19. A method as described in claim 18 wherein said e) comprises identifying said packetized data blocks of said array one data block at a time to said NIC.
20. A method as described in claim 18 wherein said e) comprises identifying at one time all of said packetized data blocks of said array to said NIC.
21. A method as described in claim 18 wherein said array comprises a plurality of linked messages wherein each message comprises a plurality of linked data blocks and wherein said e) comprises identifying one message at a time to said NIC.
22. A method as described in claim 18 wherein said a) is performed by an application layer of the network communication protocol stack.
23. A method as described in claim 18 wherein each data block of said array is approximately 1,500 bytes in length.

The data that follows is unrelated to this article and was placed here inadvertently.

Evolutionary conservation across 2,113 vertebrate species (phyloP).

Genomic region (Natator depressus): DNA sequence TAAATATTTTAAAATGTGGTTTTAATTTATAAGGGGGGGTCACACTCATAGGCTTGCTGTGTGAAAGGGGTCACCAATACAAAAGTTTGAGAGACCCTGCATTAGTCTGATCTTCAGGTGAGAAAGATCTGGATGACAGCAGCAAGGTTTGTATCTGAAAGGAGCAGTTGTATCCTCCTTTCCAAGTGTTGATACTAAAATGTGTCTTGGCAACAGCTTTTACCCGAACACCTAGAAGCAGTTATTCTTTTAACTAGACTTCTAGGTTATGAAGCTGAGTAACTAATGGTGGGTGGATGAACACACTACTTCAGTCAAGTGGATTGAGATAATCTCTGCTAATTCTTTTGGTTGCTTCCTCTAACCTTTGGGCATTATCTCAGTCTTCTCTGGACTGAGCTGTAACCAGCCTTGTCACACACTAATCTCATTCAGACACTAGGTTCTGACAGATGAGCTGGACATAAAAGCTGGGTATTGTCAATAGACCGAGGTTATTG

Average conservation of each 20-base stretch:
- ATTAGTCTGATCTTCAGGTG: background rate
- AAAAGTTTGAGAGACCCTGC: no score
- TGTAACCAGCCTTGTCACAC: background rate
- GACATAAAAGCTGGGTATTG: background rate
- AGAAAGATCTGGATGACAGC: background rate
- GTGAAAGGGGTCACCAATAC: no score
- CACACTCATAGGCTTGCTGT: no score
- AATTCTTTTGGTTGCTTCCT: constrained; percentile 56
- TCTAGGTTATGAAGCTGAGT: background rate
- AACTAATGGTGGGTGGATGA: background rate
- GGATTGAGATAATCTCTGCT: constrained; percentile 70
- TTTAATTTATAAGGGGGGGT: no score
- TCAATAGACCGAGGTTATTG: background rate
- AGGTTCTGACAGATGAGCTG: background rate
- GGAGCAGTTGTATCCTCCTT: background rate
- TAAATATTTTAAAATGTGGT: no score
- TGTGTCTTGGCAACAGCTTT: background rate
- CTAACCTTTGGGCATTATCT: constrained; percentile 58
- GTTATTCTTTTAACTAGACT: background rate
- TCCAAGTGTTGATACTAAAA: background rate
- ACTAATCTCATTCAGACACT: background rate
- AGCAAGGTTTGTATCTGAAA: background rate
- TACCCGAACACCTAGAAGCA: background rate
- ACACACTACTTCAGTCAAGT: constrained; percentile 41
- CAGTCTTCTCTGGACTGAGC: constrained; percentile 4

24. A method as described in claim 18 wherein said data blocks of said array are linked by memory address pointers stored therein.
25. A computer readable storage medium having program instructions stored thereon for processing data to be transmitted on a transmission medium, comprising:
program instructions for storing in memory a segment of data to be transmitted wherein the segment of data is larger than the largest size of a single data packet allowed for transmission by a transmission medium;
program instructions for processing said segment to produce an array of linked data blocks wherein each data block is smaller than the largest size;
program instructions for receiving an identifier of the array and in response thereto for adding a transmission control protocol (TCP) header to each data block of the array of linked data blocks;